John Kronk Street is an industrial lined street in southwest Detroit. It runs about two miles, from Livernois Avenue on the east to the Dearborn city limits on the west. It’s a wide street that bumps up to some of the largest railroad yards in the city. The massive yards seem to be a major hub for freight trains with at least ten sets of tracks spread across acres of dark soil. Beyond the tracks, looking south toward the Detroit River, are piles of what appears to be gravel or coal stacked a few stories tall like large ant hills found in a field.
Toward the western end of the street are a series of black overhead train tracks that cross Kronk. They rest on thick steel trestles that are supported by brawny cement pillars. The tracks feed directly into the railroad yard and the heavy industrial complexes found near that end of the street.
Approaching the west end of Kronk (near the Dearborn border) on my recent bicycle ride, I noticed a very cool 1920’s vintage RR building on the north side of the street. At one time it could have been a small passenger station or ticket office for trains heading out of Detroit. Despite a little graffiti, it looks to be in remarkably good shape and well maintained.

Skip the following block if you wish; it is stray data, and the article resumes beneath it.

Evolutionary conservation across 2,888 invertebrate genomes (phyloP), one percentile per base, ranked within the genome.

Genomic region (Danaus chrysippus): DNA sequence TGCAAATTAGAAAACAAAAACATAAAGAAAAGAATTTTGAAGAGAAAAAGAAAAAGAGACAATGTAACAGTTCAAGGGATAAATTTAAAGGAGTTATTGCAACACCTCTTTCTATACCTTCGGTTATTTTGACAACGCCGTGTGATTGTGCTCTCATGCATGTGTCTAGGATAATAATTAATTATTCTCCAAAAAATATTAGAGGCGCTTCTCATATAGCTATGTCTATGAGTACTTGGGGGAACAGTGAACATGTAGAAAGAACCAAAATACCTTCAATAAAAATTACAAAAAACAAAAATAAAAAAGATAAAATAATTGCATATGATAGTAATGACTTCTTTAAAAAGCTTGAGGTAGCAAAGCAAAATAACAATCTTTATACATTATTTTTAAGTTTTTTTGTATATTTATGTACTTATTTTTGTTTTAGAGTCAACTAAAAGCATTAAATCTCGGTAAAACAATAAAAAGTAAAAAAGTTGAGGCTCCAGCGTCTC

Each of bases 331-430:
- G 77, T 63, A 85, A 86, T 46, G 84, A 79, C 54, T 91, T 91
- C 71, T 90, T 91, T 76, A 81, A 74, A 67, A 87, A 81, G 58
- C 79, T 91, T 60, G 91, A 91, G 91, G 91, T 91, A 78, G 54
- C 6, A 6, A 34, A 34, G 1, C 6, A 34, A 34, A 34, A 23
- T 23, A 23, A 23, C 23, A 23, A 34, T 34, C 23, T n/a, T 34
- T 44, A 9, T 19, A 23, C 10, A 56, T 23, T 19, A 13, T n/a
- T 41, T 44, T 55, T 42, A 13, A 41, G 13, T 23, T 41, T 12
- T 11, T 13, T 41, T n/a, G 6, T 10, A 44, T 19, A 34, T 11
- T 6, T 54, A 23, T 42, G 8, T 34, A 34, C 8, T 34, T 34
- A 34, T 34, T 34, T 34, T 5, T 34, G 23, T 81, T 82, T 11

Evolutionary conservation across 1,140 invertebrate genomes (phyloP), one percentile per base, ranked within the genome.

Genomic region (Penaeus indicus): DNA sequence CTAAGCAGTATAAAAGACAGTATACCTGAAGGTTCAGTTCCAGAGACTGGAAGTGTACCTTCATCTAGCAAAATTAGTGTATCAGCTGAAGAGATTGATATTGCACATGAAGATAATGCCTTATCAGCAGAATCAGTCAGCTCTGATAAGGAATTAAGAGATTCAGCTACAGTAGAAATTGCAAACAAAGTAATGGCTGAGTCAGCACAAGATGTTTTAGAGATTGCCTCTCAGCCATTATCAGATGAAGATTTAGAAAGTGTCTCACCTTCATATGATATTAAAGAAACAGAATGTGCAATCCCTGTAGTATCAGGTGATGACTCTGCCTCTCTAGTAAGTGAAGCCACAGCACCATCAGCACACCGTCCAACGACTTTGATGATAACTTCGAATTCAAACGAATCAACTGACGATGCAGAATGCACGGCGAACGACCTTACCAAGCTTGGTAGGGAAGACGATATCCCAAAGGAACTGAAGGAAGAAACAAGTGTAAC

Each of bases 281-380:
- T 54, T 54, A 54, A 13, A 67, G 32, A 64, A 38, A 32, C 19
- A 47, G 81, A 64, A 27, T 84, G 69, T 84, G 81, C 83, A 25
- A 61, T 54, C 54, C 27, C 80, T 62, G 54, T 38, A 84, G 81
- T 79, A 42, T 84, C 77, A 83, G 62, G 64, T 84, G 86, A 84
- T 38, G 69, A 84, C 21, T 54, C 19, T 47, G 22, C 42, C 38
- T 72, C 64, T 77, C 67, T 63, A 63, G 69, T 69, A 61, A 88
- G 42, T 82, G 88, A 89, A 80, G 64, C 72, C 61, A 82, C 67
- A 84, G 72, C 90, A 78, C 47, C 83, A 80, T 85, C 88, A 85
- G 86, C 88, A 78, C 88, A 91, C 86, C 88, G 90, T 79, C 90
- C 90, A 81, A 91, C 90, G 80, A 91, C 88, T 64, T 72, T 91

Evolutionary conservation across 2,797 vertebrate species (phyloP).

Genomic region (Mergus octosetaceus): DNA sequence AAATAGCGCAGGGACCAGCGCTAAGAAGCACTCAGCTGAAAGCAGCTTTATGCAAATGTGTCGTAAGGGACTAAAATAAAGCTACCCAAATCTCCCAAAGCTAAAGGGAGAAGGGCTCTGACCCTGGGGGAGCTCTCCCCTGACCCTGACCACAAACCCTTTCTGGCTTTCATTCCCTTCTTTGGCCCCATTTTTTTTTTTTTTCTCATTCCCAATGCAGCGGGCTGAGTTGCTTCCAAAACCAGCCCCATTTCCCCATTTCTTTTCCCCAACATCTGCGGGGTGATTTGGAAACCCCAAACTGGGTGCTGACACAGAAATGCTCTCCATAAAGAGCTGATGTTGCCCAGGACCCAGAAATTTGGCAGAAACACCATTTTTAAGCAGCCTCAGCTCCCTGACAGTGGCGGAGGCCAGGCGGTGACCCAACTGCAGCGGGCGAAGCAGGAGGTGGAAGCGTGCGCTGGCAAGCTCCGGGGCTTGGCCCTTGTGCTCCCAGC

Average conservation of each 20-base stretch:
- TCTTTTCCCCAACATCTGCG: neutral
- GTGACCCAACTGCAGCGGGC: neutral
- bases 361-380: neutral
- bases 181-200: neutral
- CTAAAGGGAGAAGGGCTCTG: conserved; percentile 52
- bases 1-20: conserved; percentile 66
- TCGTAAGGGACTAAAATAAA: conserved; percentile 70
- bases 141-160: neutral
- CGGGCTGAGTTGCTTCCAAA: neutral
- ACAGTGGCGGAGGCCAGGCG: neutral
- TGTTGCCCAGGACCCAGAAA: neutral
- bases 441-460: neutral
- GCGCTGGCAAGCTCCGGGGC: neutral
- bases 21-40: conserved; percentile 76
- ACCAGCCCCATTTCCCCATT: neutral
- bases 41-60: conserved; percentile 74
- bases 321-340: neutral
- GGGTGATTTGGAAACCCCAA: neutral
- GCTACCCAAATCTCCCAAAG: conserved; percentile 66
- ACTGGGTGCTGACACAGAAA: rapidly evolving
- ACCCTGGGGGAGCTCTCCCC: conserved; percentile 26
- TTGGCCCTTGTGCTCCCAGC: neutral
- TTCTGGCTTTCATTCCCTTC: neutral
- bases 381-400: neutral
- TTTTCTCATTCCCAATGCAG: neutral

Also on the north side of Kronk are a series of truck terminals, used auto parts sellers and numerous junk yards. The large truck terminals I passed had hundreds of semi-truck trailers backed into loading docks and lined up along a chain linked fence that faced Kronk. The trailers were packed in like cereal boxes on a supermarket shelf, with little space between them.
There are also large manufacturing facilities on that side of the street that include a ferrous metal processing plant, a brick manufacturer and other miscellaneous small manufacturing facilities. Noticeably absent were party stores, restaurants, and other small businesses of this type.
Like many streets and neighborhoods in Detroit where I’ve ridden my bicycle, Kronk is a street of contrast. At the east end, off in the distance, are the gleaming towers of the Renaissance Center and other tall buildings of Downtown Detroit. At the other end, to the west, are the dark, coal colored steel plants of Zug Island and the Ford Rouge plant.